HOME > Chowhound > San Francisco Bay Area >

Discussion

Berkeley: La Bedaine - Fabulous classic Buche de Noel and croquembouche $12 ... twelve dollars

The yule log will serve six and is letter-perfect classic buche. Wonderful buttercream with meringue mushrooms and little surprises in the frosting ... a juicy cranberry, a raisin, a nut. Absolutely perfect cake with the lovliest background of vanilla.

I asked if there were any other special holiday desserts and that's when the croquembouche was mentioned. The price varies with the size.The start at either $10 or $12, IIRC. He said he wouldn't make them too large because they are very delicate. Call ahead to place an order for these. The yule logs are in the case already.

Fabulous ,... fabulous ... fabulous.

  1. Click to Upload a photo (10 MB limit)
Delete
  1. How much is the Buche for 6? Not exactly classical flavors.

    13 Replies
    1. re: celeryroot

      Twelve dollars ... twelve dollars Any other decent bakery is charging $20 - $30 for something not as good. I think even Safeway charges more for their drek.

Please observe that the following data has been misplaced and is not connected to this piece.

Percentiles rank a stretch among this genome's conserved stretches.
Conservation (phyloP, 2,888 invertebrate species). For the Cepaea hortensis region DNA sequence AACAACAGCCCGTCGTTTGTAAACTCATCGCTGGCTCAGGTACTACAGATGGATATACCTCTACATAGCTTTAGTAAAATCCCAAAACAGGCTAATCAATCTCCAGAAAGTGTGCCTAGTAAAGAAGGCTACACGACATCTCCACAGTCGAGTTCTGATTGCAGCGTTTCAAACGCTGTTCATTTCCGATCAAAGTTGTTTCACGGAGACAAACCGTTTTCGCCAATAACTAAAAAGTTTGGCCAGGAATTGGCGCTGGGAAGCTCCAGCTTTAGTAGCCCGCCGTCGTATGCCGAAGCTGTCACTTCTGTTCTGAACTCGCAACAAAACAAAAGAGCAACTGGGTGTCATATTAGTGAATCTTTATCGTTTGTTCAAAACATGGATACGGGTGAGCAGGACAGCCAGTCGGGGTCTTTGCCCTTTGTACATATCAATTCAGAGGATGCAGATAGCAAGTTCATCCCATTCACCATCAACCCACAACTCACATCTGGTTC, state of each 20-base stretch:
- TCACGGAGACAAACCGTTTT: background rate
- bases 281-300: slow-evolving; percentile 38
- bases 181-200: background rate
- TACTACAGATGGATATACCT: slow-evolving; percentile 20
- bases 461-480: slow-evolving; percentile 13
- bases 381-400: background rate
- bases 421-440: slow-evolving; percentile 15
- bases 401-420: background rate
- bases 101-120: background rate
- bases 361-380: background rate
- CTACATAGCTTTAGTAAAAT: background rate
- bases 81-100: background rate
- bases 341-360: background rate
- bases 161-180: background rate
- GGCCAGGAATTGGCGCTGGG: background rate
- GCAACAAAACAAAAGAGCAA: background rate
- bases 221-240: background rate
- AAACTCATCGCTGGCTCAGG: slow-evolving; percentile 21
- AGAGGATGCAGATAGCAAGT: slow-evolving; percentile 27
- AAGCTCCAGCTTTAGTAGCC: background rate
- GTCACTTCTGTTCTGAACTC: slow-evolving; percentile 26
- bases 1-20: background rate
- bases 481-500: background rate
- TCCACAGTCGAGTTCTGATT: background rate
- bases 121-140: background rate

Other than a bit of cranberry or raisin in the frosting, it is as classic as one can get. By bit, I mean as a decoration to look like a bump on the log

      1. re: rworange

        I am very dubious...... the materials alone cost me more to make a small one . Plus the time to make a real buttercream , ganache, glacage etc . If I dont have time ill get one at Downtown bakery for I think 28/6..... which is about standard for price.

        1. re: celeryroot

          Have you been to La Bedaine or been following the threads about it? I have to imagine someday this all will be a wonderful memory price-wise. Everything is way underpriced and fabulous ... fab-u-lous.

          1. re: rworange

            No I have not been there, and no I do not spend my life reading food threads.
            But there is no way they can put out a great product at that price,so something is wrong.

            1. re: celeryroot